Digging for Diamonds: Finding Value in Last Year’s Draft Class, Part Five: The Final Frontier
As we discussed in the introduction post to this series, more and more dynasty leagues are rostering upwards of 150-200 minor leaguers these days, and some ridiculously deep leagues (like a few that I’m involved with) roster double or triple that amount. Often times performances from the previous year’s draft class go largely unnoticed before the end of the minor league season, which we’re rapidly approaching. These performances are highlighted when various prospect lists come out and some prospects that should be owned in deeper leagues end up in the same player pool as the year’s most recent draftees during offseason dynasty drafts.
If you’re able to beat your competitors to the punch and pick up these types of prospects before the end of the season before rosters freeze, you’re essentially getting free draft picks, which was the goal of this exercise and we hoped you’ve enjoyed all four prior editions. If you missed any of the previous four, they are linked here: Part 1, Part 2, Part 3 & Part 4.
Let’s take a look at a few prospects from the 2014 draft class that have seen their value rise this season and might not be owned in your league:
Dylan Cease, RHP, Chicago Cubs (Drafted: Sixth Round, 169th overall)
The Cubs threw the keys to Lil’ Cease by selecting the 6’1″ right-hander out of a Georgia high school and sent him almost immediately to the operating table to undergo Tommy John surgery in late July of last year. Cease is certainly not your ‘normal’ sixth round pick, as he was given $1.5 million (just slightly above the slot value of $269,500) from the Cubs to forgo his Vanderbilt commitment. The bonus, at the time it was signed, was the fourth highest of all-time for a sixth-round selection and certainly the most since the current slot system was implemented in 2012 for a sixth-rounder.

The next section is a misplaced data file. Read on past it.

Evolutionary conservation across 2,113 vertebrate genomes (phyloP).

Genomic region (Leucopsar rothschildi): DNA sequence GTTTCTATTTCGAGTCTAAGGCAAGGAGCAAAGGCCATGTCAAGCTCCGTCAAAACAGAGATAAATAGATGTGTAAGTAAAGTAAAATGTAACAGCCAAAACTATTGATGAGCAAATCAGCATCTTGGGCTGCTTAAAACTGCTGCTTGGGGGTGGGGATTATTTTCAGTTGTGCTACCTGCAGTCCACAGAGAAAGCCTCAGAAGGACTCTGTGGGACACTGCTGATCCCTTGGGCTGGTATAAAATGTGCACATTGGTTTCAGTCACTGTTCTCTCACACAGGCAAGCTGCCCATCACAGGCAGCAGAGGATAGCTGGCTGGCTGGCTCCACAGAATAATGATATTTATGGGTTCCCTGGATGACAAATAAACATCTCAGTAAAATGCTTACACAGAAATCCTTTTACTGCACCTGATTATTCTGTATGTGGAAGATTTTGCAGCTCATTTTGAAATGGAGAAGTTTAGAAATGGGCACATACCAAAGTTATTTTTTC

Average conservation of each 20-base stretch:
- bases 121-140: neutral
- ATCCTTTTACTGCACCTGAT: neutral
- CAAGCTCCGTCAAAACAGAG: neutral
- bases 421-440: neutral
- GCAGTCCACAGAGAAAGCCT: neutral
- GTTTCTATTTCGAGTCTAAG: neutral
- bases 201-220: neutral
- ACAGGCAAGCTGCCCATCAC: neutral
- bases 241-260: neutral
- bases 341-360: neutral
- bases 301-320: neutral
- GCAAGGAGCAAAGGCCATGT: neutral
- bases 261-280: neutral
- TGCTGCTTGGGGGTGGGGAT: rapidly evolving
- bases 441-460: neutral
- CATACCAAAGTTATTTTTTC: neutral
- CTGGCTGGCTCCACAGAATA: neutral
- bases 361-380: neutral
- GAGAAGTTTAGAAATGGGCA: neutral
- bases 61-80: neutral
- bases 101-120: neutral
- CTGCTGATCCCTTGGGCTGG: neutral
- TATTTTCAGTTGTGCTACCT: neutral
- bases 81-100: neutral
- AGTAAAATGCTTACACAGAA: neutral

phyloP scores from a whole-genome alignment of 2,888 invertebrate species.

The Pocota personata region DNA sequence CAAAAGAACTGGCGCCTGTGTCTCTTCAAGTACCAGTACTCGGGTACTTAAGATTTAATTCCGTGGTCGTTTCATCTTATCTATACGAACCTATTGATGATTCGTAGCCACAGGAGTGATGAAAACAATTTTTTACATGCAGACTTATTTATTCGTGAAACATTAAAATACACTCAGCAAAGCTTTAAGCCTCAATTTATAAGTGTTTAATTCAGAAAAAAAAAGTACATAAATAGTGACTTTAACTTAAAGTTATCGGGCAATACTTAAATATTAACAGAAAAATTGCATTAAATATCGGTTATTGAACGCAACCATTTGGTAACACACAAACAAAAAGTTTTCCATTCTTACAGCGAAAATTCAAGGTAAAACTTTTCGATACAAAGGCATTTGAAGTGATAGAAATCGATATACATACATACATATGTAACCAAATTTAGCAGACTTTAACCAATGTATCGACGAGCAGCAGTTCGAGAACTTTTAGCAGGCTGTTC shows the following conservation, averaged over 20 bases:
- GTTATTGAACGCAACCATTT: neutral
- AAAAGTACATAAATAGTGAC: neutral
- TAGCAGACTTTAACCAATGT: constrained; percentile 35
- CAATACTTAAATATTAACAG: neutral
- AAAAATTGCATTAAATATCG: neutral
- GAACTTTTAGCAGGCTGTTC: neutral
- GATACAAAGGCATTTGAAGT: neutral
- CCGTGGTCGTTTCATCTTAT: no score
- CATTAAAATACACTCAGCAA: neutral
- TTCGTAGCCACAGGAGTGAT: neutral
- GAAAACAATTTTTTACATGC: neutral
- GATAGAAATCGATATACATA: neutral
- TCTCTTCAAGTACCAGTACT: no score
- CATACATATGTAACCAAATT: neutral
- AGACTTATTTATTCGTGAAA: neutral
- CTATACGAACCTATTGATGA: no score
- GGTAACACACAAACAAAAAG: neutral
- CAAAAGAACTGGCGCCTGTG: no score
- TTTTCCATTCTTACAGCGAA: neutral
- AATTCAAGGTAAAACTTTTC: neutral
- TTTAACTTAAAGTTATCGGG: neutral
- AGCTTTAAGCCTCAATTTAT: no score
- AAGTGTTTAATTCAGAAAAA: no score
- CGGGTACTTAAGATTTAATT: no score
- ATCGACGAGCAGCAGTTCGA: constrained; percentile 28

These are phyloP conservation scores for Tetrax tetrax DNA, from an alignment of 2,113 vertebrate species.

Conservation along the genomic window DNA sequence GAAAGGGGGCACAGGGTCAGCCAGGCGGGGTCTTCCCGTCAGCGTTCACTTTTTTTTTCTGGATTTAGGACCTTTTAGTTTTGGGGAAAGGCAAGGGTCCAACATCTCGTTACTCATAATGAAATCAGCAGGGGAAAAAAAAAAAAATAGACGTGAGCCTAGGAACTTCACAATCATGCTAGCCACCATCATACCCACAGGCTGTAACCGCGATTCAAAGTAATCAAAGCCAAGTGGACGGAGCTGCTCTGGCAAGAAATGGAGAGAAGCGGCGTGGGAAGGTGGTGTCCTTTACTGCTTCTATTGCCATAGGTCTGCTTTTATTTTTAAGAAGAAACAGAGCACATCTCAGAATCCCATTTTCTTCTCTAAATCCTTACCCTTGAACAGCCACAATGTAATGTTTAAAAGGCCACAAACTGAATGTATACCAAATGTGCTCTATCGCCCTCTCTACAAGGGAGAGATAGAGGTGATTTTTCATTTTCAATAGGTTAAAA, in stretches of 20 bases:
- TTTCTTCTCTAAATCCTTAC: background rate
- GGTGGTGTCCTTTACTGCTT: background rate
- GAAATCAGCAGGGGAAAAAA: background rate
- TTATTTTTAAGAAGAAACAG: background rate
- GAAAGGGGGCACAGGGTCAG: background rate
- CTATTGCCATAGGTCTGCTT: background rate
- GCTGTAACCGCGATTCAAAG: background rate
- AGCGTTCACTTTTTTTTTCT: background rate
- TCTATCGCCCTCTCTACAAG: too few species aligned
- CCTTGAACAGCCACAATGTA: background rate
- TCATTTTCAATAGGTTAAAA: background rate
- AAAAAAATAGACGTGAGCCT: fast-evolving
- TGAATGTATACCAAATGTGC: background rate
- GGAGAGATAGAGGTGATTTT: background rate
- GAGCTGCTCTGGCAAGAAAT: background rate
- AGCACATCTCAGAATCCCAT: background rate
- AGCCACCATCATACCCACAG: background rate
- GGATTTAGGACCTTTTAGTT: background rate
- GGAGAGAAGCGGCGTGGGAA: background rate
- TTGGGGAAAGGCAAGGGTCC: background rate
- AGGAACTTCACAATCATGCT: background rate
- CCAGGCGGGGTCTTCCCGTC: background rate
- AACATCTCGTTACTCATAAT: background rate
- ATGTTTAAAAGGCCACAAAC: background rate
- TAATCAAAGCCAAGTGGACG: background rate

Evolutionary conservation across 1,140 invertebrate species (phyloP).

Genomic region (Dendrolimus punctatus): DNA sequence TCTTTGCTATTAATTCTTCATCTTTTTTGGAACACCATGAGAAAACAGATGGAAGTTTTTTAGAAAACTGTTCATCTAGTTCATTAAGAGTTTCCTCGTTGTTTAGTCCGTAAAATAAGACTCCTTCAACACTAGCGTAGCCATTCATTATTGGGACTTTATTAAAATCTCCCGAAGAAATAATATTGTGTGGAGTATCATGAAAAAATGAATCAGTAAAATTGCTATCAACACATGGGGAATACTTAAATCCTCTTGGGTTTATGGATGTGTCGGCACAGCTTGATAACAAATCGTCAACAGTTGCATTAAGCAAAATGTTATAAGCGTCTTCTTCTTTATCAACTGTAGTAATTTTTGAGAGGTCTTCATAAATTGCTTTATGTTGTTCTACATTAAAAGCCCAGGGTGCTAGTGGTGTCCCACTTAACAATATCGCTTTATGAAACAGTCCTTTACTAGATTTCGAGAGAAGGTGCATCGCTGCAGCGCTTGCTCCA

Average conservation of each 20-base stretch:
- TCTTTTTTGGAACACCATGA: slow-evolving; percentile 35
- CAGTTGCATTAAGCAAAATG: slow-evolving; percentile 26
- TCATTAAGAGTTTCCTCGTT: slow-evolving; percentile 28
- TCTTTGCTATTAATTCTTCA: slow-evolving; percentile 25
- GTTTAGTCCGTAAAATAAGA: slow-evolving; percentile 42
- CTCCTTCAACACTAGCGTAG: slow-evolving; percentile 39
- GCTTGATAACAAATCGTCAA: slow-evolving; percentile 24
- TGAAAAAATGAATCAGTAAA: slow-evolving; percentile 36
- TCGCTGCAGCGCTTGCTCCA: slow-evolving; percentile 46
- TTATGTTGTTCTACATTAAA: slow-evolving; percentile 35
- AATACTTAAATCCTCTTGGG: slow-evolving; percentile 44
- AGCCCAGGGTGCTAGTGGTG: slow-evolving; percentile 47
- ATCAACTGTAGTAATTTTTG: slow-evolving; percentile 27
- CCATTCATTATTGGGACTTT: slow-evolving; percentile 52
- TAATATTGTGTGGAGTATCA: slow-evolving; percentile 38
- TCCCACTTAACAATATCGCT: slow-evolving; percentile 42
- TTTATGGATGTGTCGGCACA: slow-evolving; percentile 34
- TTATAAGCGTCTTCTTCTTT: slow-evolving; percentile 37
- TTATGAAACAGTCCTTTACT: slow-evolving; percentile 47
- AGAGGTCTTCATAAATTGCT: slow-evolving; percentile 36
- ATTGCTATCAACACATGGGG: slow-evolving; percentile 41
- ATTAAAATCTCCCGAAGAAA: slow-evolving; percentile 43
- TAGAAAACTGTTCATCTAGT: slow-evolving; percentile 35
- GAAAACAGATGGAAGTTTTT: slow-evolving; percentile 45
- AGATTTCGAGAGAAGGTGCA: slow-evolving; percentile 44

(Video courtesy of Perfect Game Baseball)
Cease, whose fastball was clocked at 97 miles per hour in high school, was kept out of action until June 22nd of this year when the Cubs sent him to their complex-level team in Arizona, and in his first start back he reportedly was sitting at 94-96 MPH and touched 98-99 MPH — not too shabby for a first time back from Tommy John and doubled as his first professional appearance. Cease went on to make eleven appearances (eight starts) this year in Arizona, pitching 24 innings in total, striking out 25 and allowing only twelve hits, with the team capping his starts at a maximum of three innings. Cease understandably struggled with his command, walking sixteen hitters, but he looked sharp enough for Baseball America to name him the second best prospect this season in the Arizona League. Cease was viewed as a first-round talent by many (and was paid as such) before his injury and he is certainly a prospect that has the ability to take a giant step forward next season as he gets more professional innings under his belt. The Cubs selected Cease after taking pitchers Jake Stinnett in the second round and the previously profiled Justin Steele in the fifth round, and while he may be the riskiest of the trio — he also likely has the highest ceiling of the three and I wouldn’t be surprised to see Cease sneak his way onto the back end of top-100 lists by next winter.
Ryan O’Hearn, 1B, Kansas City Royals (Drafted: Eighth Round, 243rd overall)
The Royals selected the big left-handed hitter (6-foot-3, 200 pounds) out of Sam Houston State after his junior season, where he hit eight home runs and posted a .799 OPS — numbers that don’t exactly scream power-hitting first baseman. That a first baseman would be drafted as highly as he did from a non-powerhouse program indicates that the Royals believed that he’d be able to tap into his in-game power once he was removed from Don Sanders Stadium (apparently a hitting graveyard) and thus far in his professional career, they’ve been exactly right.
(Video courtesy of MiLB.com)